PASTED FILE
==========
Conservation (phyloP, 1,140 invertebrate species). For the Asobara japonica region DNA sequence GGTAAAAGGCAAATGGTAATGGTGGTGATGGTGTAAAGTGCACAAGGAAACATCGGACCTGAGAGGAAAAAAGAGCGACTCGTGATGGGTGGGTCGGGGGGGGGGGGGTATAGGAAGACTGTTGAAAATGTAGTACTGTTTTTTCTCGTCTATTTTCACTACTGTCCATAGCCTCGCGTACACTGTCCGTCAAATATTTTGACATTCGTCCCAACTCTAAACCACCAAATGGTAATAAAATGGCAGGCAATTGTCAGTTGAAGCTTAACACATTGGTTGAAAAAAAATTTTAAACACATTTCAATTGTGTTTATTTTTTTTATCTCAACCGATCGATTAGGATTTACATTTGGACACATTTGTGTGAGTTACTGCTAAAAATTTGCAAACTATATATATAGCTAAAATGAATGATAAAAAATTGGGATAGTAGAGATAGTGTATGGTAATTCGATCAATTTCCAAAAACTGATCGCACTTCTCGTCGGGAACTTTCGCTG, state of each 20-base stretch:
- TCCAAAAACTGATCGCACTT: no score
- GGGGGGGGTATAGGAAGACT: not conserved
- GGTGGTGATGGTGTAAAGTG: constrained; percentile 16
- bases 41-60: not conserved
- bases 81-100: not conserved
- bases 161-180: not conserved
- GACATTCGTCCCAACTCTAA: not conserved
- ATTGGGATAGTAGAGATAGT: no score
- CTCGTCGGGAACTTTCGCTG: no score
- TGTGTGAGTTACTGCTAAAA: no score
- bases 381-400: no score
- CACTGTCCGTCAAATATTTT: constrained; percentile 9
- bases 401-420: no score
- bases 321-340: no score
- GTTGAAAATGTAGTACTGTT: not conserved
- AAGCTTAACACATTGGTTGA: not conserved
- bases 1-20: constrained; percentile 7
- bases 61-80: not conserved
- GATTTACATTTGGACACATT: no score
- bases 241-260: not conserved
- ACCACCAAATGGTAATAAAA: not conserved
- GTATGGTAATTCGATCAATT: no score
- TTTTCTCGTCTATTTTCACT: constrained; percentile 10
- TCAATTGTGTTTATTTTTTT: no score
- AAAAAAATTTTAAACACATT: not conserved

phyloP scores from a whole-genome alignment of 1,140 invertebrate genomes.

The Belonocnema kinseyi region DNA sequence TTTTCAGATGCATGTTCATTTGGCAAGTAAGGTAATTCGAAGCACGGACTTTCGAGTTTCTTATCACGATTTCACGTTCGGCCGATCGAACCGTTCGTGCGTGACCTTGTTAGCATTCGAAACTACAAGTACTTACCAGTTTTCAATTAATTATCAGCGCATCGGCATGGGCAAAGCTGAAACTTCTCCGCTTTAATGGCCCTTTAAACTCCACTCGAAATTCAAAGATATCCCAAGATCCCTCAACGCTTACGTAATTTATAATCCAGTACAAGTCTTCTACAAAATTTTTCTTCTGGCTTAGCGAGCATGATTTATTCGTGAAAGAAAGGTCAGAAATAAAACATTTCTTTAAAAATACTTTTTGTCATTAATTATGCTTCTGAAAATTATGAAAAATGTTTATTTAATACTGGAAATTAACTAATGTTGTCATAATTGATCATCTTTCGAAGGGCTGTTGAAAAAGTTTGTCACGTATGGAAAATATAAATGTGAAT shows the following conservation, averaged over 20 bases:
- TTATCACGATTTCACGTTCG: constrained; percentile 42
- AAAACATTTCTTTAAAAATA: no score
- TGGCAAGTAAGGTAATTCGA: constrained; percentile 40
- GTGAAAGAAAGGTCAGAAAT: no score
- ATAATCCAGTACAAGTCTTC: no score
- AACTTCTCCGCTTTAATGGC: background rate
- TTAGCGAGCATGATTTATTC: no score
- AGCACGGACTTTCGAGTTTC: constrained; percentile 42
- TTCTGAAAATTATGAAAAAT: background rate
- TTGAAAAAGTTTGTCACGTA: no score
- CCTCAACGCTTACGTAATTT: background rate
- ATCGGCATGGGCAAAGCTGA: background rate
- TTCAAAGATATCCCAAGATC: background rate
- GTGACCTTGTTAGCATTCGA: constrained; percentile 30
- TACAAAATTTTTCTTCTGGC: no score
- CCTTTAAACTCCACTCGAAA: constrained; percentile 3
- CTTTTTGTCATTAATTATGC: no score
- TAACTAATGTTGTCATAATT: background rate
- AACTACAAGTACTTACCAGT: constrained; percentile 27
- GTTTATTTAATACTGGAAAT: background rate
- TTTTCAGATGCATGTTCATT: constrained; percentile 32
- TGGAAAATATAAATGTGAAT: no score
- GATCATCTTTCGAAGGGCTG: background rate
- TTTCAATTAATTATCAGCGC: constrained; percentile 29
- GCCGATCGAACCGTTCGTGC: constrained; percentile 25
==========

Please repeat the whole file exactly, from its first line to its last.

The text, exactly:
Conservation (phyloP, 1,140 invertebrate species). For the Asobara japonica region DNA sequence GGTAAAAGGCAAATGGTAATGGTGGTGATGGTGTAAAGTGCACAAGGAAACATCGGACCTGAGAGGAAAAAAGAGCGACTCGTGATGGGTGGGTCGGGGGGGGGGGGGTATAGGAAGACTGTTGAAAATGTAGTACTGTTTTTTCTCGTCTATTTTCACTACTGTCCATAGCCTCGCGTACACTGTCCGTCAAATATTTTGACATTCGTCCCAACTCTAAACCACCAAATGGTAATAAAATGGCAGGCAATTGTCAGTTGAAGCTTAACACATTGGTTGAAAAAAAATTTTAAACACATTTCAATTGTGTTTATTTTTTTTATCTCAACCGATCGATTAGGATTTACATTTGGACACATTTGTGTGAGTTACTGCTAAAAATTTGCAAACTATATATATAGCTAAAATGAATGATAAAAAATTGGGATAGTAGAGATAGTGTATGGTAATTCGATCAATTTCCAAAAACTGATCGCACTTCTCGTCGGGAACTTTCGCTG, state of each 20-base stretch:
- TCCAAAAACTGATCGCACTT: no score
- GGGGGGGGTATAGGAAGACT: not conserved
- GGTGGTGATGGTGTAAAGTG: constrained; percentile 16
- bases 41-60: not conserved
- bases 81-100: not conserved
- bases 161-180: not conserved
- GACATTCGTCCCAACTCTAA: not conserved
- ATTGGGATAGTAGAGATAGT: no score
- CTCGTCGGGAACTTTCGCTG: no score
- TGTGTGAGTTACTGCTAAAA: no score
- bases 381-400: no score
- CACTGTCCGTCAAATATTTT: constrained; percentile 9
- bases 401-420: no score
- bases 321-340: no score
- GTTGAAAATGTAGTACTGTT: not conserved
- AAGCTTAACACATTGGTTGA: not conserved
- bases 1-20: constrained; percentile 7
- bases 61-80: not conserved
- GATTTACATTTGGACACATT: no score
- bases 241-260: not conserved
- ACCACCAAATGGTAATAAAA: not conserved
- GTATGGTAATTCGATCAATT: no score
- TTTTCTCGTCTATTTTCACT: constrained; percentile 10
- TCAATTGTGTTTATTTTTTT: no score
- AAAAAAATTTTAAACACATT: not conserved

phyloP scores from a whole-genome alignment of 1,140 invertebrate genomes.

The Belonocnema kinseyi region DNA sequence TTTTCAGATGCATGTTCATTTGGCAAGTAAGGTAATTCGAAGCACGGACTTTCGAGTTTCTTATCACGATTTCACGTTCGGCCGATCGAACCGTTCGTGCGTGACCTTGTTAGCATTCGAAACTACAAGTACTTACCAGTTTTCAATTAATTATCAGCGCATCGGCATGGGCAAAGCTGAAACTTCTCCGCTTTAATGGCCCTTTAAACTCCACTCGAAATTCAAAGATATCCCAAGATCCCTCAACGCTTACGTAATTTATAATCCAGTACAAGTCTTCTACAAAATTTTTCTTCTGGCTTAGCGAGCATGATTTATTCGTGAAAGAAAGGTCAGAAATAAAACATTTCTTTAAAAATACTTTTTGTCATTAATTATGCTTCTGAAAATTATGAAAAATGTTTATTTAATACTGGAAATTAACTAATGTTGTCATAATTGATCATCTTTCGAAGGGCTGTTGAAAAAGTTTGTCACGTATGGAAAATATAAATGTGAAT shows the following conservation, averaged over 20 bases:
- TTATCACGATTTCACGTTCG: constrained; percentile 42
- AAAACATTTCTTTAAAAATA: no score
- TGGCAAGTAAGGTAATTCGA: constrained; percentile 40
- GTGAAAGAAAGGTCAGAAAT: no score
- ATAATCCAGTACAAGTCTTC: no score
- AACTTCTCCGCTTTAATGGC: background rate
- TTAGCGAGCATGATTTATTC: no score
- AGCACGGACTTTCGAGTTTC: constrained; percentile 42
- TTCTGAAAATTATGAAAAAT: background rate
- TTGAAAAAGTTTGTCACGTA: no score
- CCTCAACGCTTACGTAATTT: background rate
- ATCGGCATGGGCAAAGCTGA: background rate
- TTCAAAGATATCCCAAGATC: background rate
- GTGACCTTGTTAGCATTCGA: constrained; percentile 30
- TACAAAATTTTTCTTCTGGC: no score
- CCTTTAAACTCCACTCGAAA: constrained; percentile 3
- CTTTTTGTCATTAATTATGC: no score
- TAACTAATGTTGTCATAATT: background rate
- AACTACAAGTACTTACCAGT: constrained; percentile 27
- GTTTATTTAATACTGGAAAT: background rate
- TTTTCAGATGCATGTTCATT: constrained; percentile 32
- TGGAAAATATAAATGTGAAT: no score
- GATCATCTTTCGAAGGGCTG: background rate
- TTTCAATTAATTATCAGCGC: constrained; percentile 29
- GCCGATCGAACCGTTCGTGC: constrained; percentile 25